CAMBRIDGE – The United States Federal Reserve and the People’s Bank of China are not typically seen as two peas in a pod. But they have had similar experiences in recent weeks – and neither has been a pleasant one.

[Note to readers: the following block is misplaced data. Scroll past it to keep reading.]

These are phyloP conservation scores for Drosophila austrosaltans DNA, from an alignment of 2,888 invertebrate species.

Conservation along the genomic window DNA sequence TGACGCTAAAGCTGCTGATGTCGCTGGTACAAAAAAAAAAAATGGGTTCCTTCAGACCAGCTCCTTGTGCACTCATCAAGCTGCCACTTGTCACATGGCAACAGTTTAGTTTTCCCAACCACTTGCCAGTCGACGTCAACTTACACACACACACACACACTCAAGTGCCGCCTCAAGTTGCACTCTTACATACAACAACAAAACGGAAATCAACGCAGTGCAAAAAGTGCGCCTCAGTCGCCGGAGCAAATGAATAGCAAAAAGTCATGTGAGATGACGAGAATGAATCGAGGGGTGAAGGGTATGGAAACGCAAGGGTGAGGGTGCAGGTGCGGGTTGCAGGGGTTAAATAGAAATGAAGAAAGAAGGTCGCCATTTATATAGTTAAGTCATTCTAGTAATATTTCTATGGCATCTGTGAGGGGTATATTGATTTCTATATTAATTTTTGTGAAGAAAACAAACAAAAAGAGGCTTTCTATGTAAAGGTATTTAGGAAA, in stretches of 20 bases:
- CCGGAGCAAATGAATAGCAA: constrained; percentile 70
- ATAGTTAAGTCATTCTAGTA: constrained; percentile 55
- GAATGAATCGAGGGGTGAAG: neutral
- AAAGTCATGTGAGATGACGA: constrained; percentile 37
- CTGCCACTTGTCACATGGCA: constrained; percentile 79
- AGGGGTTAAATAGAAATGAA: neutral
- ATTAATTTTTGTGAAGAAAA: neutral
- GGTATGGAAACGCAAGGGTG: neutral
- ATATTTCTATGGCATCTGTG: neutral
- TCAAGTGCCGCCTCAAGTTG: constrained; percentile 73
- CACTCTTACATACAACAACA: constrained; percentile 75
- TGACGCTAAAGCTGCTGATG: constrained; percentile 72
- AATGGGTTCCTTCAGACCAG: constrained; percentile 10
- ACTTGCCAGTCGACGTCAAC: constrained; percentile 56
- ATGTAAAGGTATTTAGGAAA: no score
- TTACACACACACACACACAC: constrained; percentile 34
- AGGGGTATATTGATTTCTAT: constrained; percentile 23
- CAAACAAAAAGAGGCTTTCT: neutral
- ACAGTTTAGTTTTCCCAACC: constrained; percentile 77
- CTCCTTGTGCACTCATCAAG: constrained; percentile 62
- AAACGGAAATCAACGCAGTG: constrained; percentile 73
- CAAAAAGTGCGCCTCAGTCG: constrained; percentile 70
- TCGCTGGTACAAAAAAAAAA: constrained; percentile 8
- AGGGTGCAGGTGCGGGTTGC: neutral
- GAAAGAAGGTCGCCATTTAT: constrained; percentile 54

The Fed’s bout of indigestion started with Chairman Ben Bernanke’s June 19 press conference, where he warned that the Fed’s purchases of long-term securities might start to taper off if the economy continued to perform well – specifically, if unemployment fell to 7%. Stock prices swooned. Yields on US Treasuries spiked. Emerging-market currencies weakened on fears that capital flows from the US would reverse direction.